The R-W Metric Has No Constant Curvature When Scalar Factor R(t) Changes with Time

Author(s)
Xiaochun Mei

ABSTRACT

The true meaning of the constant in the Robertson-Walker metric is discussed when the scalar factor s the function of time. By strict calculation based on the Riemannian geometry, it is proved that the spatial curvature of the R-W metric is K=(κ-R^{2})/R^{2} . The result indicates that the R-W metric has no constant curvature when R(t)≠0 and κ is not spatial curvature factor. We can only consider κ as an adjustable parameter with κ≠0 in general situations. The result is completely different from the current understanding which is based on the precondition that the scalar factor R(t) is fixed. Due to this result, many conclusions in the current cosmology such as the densities of dark material and dark energy should be re-estimated. In this way, we may overcome the current puzzling situation of cosmology thoroughly.

The true meaning of the constant in the Robertson-Walker metric is discussed when the scalar factor s the function of time. By strict calculation based on the Riemannian geometry, it is proved that the spatial curvature of the R-W metric is K=(κ-R

KEYWORDS

Cosmology, General Relativity, R-W Metric, Riemannian Geometry, Space-Time Curvature, Dark Material, Dark Energy, Hubble Constant

Cosmology, General Relativity, R-W Metric, Riemannian Geometry, Space-Time Curvature, Dark Material, Dark Energy, Hubble Constant

Cite this paper

nullX. Mei, "The R-W Metric Has No Constant Curvature When Scalar Factor R(t) Changes with Time,"*International Journal of Astronomy and Astrophysics*, Vol. 1 No. 4, 2011, pp. 177-182. doi: 10.4236/ijaa.2011.14023.

nullX. Mei, "The R-W Metric Has No Constant Curvature When Scalar Factor R(t) Changes with Time,"

References

[1] S. Weinberg, “Gravitation and Cosmology,” Science Pub- lishing Company, 1984, p. 441.

[2] S. Zhiming, “Tensor in Physics,” Beijing Normal University Publishing Company, Beijing, 1985, p.180.

[3] P. de Bernardis, et al., “A High Spatial Resolution Analy- sis of the MAXIMA-1 Cosmic Microwave Background Anisotropy Data,” Nature, Vol. 404, 2000, pp. 955-959. doi:10.1038/35010035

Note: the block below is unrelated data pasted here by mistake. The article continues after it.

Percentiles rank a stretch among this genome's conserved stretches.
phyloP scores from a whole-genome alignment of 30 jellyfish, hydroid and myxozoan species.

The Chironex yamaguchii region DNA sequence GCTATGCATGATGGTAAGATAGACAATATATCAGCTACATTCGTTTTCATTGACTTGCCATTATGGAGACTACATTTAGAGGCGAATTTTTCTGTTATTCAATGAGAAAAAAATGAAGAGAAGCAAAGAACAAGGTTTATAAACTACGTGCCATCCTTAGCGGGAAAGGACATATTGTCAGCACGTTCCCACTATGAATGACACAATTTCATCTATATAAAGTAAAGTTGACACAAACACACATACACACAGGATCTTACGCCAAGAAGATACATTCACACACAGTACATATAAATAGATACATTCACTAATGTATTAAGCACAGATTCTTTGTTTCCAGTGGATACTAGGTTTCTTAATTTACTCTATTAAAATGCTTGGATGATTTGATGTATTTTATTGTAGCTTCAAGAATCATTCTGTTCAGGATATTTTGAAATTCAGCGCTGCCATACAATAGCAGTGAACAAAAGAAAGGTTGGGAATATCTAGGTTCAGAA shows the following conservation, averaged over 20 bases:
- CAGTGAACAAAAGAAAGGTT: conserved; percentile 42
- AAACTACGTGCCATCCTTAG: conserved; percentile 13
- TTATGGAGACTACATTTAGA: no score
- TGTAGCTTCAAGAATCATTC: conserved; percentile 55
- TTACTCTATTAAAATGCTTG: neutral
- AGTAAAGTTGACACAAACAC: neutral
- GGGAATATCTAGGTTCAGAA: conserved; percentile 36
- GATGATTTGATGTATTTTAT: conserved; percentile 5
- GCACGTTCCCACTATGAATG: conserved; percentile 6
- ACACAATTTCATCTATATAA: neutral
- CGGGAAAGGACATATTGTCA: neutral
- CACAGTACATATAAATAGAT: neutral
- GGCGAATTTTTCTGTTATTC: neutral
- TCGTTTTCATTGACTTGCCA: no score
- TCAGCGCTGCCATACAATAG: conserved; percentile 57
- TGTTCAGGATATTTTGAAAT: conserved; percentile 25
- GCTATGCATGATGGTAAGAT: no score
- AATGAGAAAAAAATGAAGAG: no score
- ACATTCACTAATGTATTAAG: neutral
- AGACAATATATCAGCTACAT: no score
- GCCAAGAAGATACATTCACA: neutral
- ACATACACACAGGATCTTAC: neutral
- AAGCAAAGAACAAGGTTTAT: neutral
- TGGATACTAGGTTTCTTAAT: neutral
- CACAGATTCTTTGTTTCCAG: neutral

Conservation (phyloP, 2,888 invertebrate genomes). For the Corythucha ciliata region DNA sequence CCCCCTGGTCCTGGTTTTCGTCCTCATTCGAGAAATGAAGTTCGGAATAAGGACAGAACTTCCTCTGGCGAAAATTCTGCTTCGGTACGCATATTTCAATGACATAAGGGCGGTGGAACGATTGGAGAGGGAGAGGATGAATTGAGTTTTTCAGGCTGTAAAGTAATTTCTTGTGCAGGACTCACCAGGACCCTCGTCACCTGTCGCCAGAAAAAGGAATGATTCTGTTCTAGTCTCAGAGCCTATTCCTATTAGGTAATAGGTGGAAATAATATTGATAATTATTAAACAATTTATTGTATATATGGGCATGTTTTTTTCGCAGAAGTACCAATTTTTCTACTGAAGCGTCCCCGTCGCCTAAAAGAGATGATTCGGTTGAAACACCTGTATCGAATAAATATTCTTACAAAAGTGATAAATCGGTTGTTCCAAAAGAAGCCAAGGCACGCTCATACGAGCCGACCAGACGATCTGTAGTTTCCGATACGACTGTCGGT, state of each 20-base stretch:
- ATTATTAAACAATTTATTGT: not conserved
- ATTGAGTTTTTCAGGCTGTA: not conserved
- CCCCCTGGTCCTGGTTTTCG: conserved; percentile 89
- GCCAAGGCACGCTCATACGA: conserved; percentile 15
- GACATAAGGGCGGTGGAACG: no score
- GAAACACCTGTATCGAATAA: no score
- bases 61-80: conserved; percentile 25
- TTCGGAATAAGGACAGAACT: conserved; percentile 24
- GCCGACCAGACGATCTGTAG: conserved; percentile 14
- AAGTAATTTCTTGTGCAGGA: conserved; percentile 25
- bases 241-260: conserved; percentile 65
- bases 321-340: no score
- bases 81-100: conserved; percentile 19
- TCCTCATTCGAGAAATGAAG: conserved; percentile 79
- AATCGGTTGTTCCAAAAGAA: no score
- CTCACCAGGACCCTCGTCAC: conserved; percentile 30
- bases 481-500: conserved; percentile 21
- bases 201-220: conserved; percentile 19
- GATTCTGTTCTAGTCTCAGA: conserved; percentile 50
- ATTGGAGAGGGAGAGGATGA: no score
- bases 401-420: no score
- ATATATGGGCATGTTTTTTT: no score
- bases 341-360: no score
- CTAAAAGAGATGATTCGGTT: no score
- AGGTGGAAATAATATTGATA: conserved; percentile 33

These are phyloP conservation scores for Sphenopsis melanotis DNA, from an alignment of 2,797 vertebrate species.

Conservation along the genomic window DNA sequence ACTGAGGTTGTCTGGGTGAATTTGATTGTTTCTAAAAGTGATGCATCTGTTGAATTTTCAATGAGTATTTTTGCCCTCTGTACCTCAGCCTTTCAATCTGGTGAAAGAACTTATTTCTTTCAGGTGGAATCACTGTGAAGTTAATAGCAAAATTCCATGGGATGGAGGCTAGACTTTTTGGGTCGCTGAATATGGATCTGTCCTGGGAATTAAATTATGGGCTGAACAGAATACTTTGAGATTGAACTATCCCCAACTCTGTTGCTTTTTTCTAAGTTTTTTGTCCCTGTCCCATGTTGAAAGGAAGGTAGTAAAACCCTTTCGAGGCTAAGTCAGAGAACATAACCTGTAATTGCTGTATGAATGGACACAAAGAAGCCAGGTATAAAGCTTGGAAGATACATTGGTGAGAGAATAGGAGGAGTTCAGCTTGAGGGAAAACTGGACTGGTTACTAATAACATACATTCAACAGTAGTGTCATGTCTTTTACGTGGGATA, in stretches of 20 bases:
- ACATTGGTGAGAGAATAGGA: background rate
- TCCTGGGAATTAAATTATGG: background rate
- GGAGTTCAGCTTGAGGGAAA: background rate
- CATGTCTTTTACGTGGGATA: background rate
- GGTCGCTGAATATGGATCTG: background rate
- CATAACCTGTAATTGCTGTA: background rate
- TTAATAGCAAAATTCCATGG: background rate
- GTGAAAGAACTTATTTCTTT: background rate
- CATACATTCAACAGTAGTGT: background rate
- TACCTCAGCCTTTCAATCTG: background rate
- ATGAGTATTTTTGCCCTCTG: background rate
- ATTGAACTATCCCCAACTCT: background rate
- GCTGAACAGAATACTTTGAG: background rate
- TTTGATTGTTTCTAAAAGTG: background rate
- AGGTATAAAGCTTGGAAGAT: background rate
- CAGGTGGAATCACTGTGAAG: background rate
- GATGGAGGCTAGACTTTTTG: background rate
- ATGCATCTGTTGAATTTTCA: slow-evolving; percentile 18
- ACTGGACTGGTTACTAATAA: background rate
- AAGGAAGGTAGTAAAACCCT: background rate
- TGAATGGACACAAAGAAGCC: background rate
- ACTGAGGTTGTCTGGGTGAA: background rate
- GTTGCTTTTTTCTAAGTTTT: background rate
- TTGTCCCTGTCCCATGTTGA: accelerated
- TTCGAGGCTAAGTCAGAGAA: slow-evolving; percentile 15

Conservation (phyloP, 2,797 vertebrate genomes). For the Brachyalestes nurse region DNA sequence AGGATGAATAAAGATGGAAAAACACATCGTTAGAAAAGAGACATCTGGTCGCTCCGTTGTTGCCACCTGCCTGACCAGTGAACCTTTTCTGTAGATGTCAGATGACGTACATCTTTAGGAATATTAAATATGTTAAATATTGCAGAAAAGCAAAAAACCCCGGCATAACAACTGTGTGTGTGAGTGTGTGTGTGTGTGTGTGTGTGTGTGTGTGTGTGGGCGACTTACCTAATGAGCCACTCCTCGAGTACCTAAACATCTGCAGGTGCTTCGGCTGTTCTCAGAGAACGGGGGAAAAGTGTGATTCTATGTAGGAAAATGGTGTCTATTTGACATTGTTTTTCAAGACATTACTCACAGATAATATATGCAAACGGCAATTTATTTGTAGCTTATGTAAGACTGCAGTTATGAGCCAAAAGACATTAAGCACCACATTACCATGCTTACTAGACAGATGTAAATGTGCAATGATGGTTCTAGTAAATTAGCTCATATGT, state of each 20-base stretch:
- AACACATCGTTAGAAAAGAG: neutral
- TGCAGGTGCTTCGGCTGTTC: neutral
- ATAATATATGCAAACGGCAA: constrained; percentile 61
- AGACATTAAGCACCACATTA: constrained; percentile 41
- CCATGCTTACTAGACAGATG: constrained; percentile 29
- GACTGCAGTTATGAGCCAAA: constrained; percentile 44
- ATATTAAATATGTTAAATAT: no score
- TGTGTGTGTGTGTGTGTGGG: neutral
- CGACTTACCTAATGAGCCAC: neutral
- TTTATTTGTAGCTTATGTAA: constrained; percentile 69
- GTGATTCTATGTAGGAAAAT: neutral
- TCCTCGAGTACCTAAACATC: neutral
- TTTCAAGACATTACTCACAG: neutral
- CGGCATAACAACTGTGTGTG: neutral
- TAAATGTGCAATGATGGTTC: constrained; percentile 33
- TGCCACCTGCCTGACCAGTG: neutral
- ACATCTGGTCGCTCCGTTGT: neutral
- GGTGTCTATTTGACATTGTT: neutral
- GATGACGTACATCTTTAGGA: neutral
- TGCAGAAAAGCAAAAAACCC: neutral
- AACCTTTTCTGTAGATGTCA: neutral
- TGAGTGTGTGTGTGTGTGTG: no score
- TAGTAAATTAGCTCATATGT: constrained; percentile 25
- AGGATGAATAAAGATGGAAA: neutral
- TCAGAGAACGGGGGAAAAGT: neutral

[4] C. L. Merriment, et al., “Wilkinson Microwave Anisot- ropy Probe (WMAP), Observations: Temperature-Pola- rization Correlation, Astrophysical Journal Supplement Series, Vol. 148, No. 1, 2003, pp. 195-211.

[5] J. H. Oort, “In La Struccture et Evolution de Univers, Institute International de Physique Solvay,” R. Stoops, Brussles, 1958, p. 58.

[6] R. G. Carlberg, et al., “Galaxy Cluster Virial Masses and Omega,” Astrophysical Journal, 1996, Vol. 462, pp. 32- 49. doi:10.1086/177125

[7] D. N. Schramm, M. S. Furner, “Big-Bang Nucleosynthesis Enters the Precision Era,” Reviews of Modern Physics, Vol. 70, No. 1, 1998, pp. 303-318. doi:10.1103/RevModPhys.70.303

[1] S. Weinberg, “Gravitation and Cosmology,” Science Pub- lishing Company, 1984, p. 441.

[2] S. Zhiming, “Tensor in Physics,” Beijing Normal University Publishing Company, Beijing, 1985, p.180.

[3] P. de Bernardis, et al., “A High Spatial Resolution Analy- sis of the MAXIMA-1 Cosmic Microwave Background Anisotropy Data,” Nature, Vol. 404, 2000, pp. 955-959. doi:10.1038/35010035

[4] C. L. Merriment, et al., “Wilkinson Microwave Anisot- ropy Probe (WMAP), Observations: Temperature-Pola- rization Correlation, Astrophysical Journal Supplement Series, Vol. 148, No. 1, 2003, pp. 195-211.

[5] J. H. Oort, “In La Struccture et Evolution de Univers, Institute International de Physique Solvay,” R. Stoops, Brussles, 1958, p. 58.

[6] R. G. Carlberg, et al., “Galaxy Cluster Virial Masses and Omega,” Astrophysical Journal, 1996, Vol. 462, pp. 32- 49. doi:10.1086/177125

[7] D. N. Schramm, M. S. Furner, “Big-Bang Nucleosynthesis Enters the Precision Era,” Reviews of Modern Physics, Vol. 70, No. 1, 1998, pp. 303-318. doi:10.1103/RevModPhys.70.303